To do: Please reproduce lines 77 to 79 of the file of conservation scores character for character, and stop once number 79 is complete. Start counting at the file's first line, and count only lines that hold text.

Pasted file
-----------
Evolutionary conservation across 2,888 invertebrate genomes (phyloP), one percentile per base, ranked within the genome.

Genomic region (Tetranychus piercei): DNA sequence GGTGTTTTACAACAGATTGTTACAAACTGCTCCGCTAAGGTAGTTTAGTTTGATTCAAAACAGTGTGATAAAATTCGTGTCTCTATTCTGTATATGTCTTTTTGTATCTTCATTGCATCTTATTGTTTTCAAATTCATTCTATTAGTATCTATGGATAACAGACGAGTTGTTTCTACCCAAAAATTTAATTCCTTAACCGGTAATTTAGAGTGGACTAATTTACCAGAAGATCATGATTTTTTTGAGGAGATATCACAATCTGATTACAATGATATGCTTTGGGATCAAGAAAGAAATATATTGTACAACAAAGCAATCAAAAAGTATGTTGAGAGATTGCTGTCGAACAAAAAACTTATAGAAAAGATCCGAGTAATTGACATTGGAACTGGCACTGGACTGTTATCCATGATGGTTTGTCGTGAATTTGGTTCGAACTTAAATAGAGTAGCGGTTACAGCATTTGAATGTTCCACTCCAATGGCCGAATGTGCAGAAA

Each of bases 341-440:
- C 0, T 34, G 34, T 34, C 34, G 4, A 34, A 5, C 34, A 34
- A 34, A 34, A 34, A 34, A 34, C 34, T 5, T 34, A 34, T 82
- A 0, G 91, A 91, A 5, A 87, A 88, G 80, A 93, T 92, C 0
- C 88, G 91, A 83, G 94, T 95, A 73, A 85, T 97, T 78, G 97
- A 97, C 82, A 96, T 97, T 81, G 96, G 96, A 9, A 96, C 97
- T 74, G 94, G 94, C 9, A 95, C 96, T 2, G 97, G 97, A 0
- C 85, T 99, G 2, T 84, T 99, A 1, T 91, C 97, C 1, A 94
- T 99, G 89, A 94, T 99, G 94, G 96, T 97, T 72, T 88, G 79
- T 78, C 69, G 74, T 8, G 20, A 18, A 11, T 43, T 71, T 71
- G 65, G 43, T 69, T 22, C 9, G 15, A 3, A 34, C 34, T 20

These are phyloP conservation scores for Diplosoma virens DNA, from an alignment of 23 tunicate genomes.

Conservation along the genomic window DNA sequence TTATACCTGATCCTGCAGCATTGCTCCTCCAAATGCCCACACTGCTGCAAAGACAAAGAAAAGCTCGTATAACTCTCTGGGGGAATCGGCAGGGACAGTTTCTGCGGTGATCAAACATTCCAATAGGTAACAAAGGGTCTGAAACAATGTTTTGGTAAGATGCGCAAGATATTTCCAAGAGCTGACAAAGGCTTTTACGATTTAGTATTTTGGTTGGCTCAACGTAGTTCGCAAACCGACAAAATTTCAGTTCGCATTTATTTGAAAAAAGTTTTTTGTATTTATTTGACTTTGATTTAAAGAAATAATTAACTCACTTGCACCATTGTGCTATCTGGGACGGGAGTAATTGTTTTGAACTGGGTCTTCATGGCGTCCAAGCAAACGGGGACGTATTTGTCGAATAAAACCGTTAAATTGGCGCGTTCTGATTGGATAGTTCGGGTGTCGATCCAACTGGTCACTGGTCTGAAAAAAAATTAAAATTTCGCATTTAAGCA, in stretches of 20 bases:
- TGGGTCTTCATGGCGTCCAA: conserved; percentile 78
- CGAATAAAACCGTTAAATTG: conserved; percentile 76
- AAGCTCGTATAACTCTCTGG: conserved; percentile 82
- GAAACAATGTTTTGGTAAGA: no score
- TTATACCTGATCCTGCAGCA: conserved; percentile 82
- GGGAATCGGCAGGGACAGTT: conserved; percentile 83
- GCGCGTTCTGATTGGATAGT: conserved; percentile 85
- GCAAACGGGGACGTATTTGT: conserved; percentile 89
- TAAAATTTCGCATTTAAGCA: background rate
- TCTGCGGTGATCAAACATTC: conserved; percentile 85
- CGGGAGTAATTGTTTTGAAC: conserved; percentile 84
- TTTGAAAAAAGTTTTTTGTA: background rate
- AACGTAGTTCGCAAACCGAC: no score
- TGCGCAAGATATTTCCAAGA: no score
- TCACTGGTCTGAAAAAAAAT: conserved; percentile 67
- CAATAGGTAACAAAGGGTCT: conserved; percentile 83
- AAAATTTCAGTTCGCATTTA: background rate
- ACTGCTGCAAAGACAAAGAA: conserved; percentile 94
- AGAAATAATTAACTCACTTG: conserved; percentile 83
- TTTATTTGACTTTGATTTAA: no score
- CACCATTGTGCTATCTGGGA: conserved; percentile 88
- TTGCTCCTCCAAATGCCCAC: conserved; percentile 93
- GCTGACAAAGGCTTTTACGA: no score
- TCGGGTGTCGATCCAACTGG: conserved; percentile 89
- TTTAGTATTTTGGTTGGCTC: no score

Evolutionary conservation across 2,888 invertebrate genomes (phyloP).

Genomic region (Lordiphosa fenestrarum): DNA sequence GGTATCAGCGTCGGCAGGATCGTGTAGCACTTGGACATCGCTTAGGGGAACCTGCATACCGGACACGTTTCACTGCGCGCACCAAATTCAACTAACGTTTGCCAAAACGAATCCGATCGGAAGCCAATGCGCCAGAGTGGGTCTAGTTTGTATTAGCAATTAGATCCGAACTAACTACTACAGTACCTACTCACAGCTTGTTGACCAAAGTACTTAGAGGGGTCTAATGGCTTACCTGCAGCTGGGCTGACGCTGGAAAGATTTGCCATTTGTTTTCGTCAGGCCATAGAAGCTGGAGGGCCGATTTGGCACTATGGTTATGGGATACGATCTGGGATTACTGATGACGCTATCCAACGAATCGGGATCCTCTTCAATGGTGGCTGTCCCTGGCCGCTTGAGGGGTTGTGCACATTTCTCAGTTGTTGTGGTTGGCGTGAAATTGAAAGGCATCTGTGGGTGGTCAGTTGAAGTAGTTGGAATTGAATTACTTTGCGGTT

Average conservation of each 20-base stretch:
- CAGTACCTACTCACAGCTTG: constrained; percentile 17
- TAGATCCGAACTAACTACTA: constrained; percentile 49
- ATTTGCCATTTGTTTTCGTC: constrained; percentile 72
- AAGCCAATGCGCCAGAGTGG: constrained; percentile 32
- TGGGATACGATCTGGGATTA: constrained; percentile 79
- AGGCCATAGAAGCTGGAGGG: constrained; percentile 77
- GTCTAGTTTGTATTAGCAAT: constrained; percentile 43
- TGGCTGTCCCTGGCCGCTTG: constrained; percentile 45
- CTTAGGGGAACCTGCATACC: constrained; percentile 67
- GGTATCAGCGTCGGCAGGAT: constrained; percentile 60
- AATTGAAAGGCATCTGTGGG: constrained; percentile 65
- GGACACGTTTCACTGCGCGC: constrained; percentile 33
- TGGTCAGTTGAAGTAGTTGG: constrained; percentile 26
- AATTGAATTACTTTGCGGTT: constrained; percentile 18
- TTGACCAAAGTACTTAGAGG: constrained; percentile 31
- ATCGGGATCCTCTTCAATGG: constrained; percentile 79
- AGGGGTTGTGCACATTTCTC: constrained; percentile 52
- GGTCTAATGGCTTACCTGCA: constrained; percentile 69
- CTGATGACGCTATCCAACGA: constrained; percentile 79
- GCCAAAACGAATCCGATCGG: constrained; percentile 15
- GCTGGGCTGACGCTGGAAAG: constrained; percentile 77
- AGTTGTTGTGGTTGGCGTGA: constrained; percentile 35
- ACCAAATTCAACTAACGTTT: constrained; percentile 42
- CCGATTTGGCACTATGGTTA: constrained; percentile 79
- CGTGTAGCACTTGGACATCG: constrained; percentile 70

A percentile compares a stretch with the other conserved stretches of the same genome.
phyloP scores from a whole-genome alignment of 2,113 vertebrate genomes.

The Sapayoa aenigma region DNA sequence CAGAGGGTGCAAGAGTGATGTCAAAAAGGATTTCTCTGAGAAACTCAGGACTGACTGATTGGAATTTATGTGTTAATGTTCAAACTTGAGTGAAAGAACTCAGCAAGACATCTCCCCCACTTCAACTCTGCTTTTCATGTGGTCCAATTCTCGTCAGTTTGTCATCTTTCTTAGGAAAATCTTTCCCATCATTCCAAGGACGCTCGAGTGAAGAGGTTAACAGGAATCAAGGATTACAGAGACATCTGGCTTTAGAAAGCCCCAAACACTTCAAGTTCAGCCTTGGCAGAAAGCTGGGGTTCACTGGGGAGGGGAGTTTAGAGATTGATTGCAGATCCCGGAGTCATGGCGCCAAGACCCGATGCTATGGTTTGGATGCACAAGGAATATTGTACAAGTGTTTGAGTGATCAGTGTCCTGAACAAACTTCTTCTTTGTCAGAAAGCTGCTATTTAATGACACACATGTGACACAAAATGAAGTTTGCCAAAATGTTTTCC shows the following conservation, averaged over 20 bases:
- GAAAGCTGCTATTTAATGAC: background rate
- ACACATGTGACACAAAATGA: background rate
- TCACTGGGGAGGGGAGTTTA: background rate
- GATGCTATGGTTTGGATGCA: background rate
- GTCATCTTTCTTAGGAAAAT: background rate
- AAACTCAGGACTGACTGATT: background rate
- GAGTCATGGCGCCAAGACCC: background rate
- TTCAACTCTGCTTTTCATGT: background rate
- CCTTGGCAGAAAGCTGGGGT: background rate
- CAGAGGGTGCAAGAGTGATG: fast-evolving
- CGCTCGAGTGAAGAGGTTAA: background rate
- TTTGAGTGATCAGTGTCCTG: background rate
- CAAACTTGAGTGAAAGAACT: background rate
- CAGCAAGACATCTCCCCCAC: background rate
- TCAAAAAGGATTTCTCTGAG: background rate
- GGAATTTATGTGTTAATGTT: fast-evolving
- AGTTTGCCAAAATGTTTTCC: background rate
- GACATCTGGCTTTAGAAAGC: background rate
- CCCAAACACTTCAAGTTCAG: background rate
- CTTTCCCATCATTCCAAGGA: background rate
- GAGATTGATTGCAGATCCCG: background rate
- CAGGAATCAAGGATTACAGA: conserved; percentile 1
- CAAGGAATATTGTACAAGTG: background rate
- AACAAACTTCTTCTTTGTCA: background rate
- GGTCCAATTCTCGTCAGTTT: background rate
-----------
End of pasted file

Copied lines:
- AAACTCAGGACTGACTGATT: background rate
- GAGTCATGGCGCCAAGACCC: background rate
- TTCAACTCTGCTTTTCATGT: background rate